It’s normally best for an incorporation by reference of external terms to be clear and unmistakable — something along the lines of, “Document X is incorporated by reference into this Agreement as though fully set forth,” leaving no doubt about what Document X is, and ideally, where the reader can find it.
But that doesn’t always happen — and when it doesn’t, it can lead to problems. Here’s an example:
A Canadian hardwood flooring company emailed a sales quotation form to an Oklahoma couple that had requested it. The problem, though, was this:
- One of the bullet points in the sales quotation form stated, in its entirety, that “All orders are subject to BuildDirect’s ‘Terms of Sale.'”
- The sales quotation form didn’t include the referenced terms of sale as an attachment, nor did it indicate where the terms of sale could be found.
The Oklahoma couple had, though, previously looked at the flooring company’s Web site, where the bottom of every page included a link to the terms of sale.
The couple bought and installed $8,500 worth of hardwood flooring — and then later discovered that their house had been infested with wood-boring insects, which they believed had gotten into the house from the flooring. They sued the flooring company for damages. The flooring company moved to compel arbitration, citing a clause in the referenced terms of sale.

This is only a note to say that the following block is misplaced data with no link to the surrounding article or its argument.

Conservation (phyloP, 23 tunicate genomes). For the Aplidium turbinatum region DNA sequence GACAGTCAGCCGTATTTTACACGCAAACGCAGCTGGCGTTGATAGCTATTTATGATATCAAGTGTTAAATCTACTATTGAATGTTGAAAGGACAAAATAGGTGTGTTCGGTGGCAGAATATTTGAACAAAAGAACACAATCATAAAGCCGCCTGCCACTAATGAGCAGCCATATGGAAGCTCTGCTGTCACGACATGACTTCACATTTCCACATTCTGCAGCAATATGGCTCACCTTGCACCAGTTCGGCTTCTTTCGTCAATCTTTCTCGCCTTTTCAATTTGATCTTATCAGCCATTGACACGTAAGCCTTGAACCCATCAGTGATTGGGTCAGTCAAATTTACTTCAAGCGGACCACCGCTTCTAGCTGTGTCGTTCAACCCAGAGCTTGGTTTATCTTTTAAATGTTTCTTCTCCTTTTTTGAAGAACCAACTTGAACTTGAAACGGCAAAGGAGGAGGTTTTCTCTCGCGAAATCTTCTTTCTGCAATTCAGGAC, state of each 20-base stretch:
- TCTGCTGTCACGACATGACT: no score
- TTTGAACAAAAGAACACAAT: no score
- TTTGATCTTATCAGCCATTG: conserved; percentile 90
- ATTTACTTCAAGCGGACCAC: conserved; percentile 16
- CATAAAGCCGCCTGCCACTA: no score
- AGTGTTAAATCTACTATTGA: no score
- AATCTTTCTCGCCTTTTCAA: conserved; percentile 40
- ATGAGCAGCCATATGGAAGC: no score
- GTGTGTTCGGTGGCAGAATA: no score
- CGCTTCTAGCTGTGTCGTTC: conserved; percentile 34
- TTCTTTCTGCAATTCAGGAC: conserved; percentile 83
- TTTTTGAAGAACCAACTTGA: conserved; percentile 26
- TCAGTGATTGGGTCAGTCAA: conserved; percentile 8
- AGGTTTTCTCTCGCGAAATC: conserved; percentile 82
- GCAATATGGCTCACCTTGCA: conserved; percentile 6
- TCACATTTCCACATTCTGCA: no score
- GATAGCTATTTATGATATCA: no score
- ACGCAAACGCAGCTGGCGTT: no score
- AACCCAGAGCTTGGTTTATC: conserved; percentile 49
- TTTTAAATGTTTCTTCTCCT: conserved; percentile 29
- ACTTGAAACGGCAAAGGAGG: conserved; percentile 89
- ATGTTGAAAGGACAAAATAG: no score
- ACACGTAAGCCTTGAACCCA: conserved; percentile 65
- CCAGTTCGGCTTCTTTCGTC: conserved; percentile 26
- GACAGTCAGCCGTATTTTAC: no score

A federal appeals court certified the following question to the Supreme Court of Oklahoma:
Does a written consumer contract for the sale of goods incorporate by reference a separate document entitled “Terms of Sale” available on the seller’s website, when the contract states that it is “subject to” the seller’s “`Terms of Sale'” but does not specifically reference the website?
Walker v. BuildDirect.com Technologies, Inc., No. 12-6261 (10th Cir. Aug. 15, 2013). At this writing the Oklahama supreme court has not yet ruled on the question. Update: The Oklahoma supreme court ruled that the purported incorporation by reference was ineffective.
Lessons: If your sales quotation form incorporates other terms by reference:
- It’s best for the form to say explicitly that the other terms “are incorporated by reference into this document”; and
- it should be a no-brainer for the reader to find the other terms, for example by including a link to your Web site. (Consider using a URL shortener such as https://bitly.com/ or Google’s http://goo.gl/. For example, this page’s shortened URL is http://goo.gl/WOFrcn — try it!)
I’m going to be mentioning this case in the contract-drafting book that I’m working on.